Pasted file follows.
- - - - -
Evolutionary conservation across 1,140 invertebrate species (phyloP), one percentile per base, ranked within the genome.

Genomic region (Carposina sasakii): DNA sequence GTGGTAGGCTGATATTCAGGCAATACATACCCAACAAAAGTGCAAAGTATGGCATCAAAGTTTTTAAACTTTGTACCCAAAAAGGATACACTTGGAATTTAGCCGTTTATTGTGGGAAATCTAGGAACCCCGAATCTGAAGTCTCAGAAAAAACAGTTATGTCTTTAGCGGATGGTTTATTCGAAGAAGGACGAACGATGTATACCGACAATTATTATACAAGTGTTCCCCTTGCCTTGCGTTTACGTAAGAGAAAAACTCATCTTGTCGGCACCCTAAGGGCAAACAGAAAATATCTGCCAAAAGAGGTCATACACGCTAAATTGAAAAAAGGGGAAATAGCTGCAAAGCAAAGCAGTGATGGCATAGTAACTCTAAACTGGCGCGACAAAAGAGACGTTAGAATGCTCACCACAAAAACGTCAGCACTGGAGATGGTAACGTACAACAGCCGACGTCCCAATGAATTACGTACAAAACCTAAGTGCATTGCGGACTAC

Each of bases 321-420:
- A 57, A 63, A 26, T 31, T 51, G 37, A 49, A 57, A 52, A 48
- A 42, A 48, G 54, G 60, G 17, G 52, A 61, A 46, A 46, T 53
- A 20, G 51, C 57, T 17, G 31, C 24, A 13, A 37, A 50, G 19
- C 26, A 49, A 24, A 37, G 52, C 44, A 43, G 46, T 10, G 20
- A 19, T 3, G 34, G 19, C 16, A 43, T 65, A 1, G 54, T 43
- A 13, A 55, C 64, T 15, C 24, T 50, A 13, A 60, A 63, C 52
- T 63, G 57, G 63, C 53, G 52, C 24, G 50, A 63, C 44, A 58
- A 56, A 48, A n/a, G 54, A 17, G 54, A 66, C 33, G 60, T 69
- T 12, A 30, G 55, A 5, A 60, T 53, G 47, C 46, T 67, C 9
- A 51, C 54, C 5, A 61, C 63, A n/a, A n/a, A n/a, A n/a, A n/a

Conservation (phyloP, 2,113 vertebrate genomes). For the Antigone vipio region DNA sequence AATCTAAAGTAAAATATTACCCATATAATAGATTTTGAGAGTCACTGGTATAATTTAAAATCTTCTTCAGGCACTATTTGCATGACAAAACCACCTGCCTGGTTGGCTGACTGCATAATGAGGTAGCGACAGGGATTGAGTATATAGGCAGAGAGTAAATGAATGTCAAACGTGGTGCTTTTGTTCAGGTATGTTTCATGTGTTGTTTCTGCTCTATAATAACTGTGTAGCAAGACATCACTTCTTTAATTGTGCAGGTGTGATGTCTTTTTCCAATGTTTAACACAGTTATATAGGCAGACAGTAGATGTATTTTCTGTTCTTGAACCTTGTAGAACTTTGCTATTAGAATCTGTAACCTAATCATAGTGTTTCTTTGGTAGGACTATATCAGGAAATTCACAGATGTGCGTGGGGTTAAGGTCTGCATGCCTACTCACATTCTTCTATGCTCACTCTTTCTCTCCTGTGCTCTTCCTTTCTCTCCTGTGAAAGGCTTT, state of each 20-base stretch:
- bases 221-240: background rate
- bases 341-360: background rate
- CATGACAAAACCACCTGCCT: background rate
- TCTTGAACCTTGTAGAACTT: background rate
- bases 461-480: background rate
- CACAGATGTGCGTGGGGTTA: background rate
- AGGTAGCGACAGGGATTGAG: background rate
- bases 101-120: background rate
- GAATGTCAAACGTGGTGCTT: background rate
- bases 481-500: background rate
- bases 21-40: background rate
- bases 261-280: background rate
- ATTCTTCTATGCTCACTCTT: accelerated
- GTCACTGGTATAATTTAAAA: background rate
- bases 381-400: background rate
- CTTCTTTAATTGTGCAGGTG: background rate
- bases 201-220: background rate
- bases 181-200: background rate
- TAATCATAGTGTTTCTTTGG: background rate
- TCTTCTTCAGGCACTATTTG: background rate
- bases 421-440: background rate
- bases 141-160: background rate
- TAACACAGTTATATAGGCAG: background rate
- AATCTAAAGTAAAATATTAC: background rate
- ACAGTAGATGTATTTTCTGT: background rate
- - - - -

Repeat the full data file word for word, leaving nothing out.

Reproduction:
Evolutionary conservation across 1,140 invertebrate species (phyloP), one percentile per base, ranked within the genome.

Genomic region (Carposina sasakii): DNA sequence GTGGTAGGCTGATATTCAGGCAATACATACCCAACAAAAGTGCAAAGTATGGCATCAAAGTTTTTAAACTTTGTACCCAAAAAGGATACACTTGGAATTTAGCCGTTTATTGTGGGAAATCTAGGAACCCCGAATCTGAAGTCTCAGAAAAAACAGTTATGTCTTTAGCGGATGGTTTATTCGAAGAAGGACGAACGATGTATACCGACAATTATTATACAAGTGTTCCCCTTGCCTTGCGTTTACGTAAGAGAAAAACTCATCTTGTCGGCACCCTAAGGGCAAACAGAAAATATCTGCCAAAAGAGGTCATACACGCTAAATTGAAAAAAGGGGAAATAGCTGCAAAGCAAAGCAGTGATGGCATAGTAACTCTAAACTGGCGCGACAAAAGAGACGTTAGAATGCTCACCACAAAAACGTCAGCACTGGAGATGGTAACGTACAACAGCCGACGTCCCAATGAATTACGTACAAAACCTAAGTGCATTGCGGACTAC

Each of bases 321-420:
- A 57, A 63, A 26, T 31, T 51, G 37, A 49, A 57, A 52, A 48
- A 42, A 48, G 54, G 60, G 17, G 52, A 61, A 46, A 46, T 53
- A 20, G 51, C 57, T 17, G 31, C 24, A 13, A 37, A 50, G 19
- C 26, A 49, A 24, A 37, G 52, C 44, A 43, G 46, T 10, G 20
- A 19, T 3, G 34, G 19, C 16, A 43, T 65, A 1, G 54, T 43
- A 13, A 55, C 64, T 15, C 24, T 50, A 13, A 60, A 63, C 52
- T 63, G 57, G 63, C 53, G 52, C 24, G 50, A 63, C 44, A 58
- A 56, A 48, A n/a, G 54, A 17, G 54, A 66, C 33, G 60, T 69
- T 12, A 30, G 55, A 5, A 60, T 53, G 47, C 46, T 67, C 9
- A 51, C 54, C 5, A 61, C 63, A n/a, A n/a, A n/a, A n/a, A n/a

Conservation (phyloP, 2,113 vertebrate genomes). For the Antigone vipio region DNA sequence AATCTAAAGTAAAATATTACCCATATAATAGATTTTGAGAGTCACTGGTATAATTTAAAATCTTCTTCAGGCACTATTTGCATGACAAAACCACCTGCCTGGTTGGCTGACTGCATAATGAGGTAGCGACAGGGATTGAGTATATAGGCAGAGAGTAAATGAATGTCAAACGTGGTGCTTTTGTTCAGGTATGTTTCATGTGTTGTTTCTGCTCTATAATAACTGTGTAGCAAGACATCACTTCTTTAATTGTGCAGGTGTGATGTCTTTTTCCAATGTTTAACACAGTTATATAGGCAGACAGTAGATGTATTTTCTGTTCTTGAACCTTGTAGAACTTTGCTATTAGAATCTGTAACCTAATCATAGTGTTTCTTTGGTAGGACTATATCAGGAAATTCACAGATGTGCGTGGGGTTAAGGTCTGCATGCCTACTCACATTCTTCTATGCTCACTCTTTCTCTCCTGTGCTCTTCCTTTCTCTCCTGTGAAAGGCTTT, state of each 20-base stretch:
- bases 221-240: background rate
- bases 341-360: background rate
- CATGACAAAACCACCTGCCT: background rate
- TCTTGAACCTTGTAGAACTT: background rate
- bases 461-480: background rate
- CACAGATGTGCGTGGGGTTA: background rate
- AGGTAGCGACAGGGATTGAG: background rate
- bases 101-120: background rate
- GAATGTCAAACGTGGTGCTT: background rate
- bases 481-500: background rate
- bases 21-40: background rate
- bases 261-280: background rate
- ATTCTTCTATGCTCACTCTT: accelerated
- GTCACTGGTATAATTTAAAA: background rate
- bases 381-400: background rate
- CTTCTTTAATTGTGCAGGTG: background rate
- bases 201-220: background rate
- bases 181-200: background rate
- TAATCATAGTGTTTCTTTGG: background rate
- TCTTCTTCAGGCACTATTTG: background rate
- bases 421-440: background rate
- bases 141-160: background rate
- TAACACAGTTATATAGGCAG: background rate
- AATCTAAAGTAAAATATTAC: background rate
- ACAGTAGATGTATTTTCTGT: background rate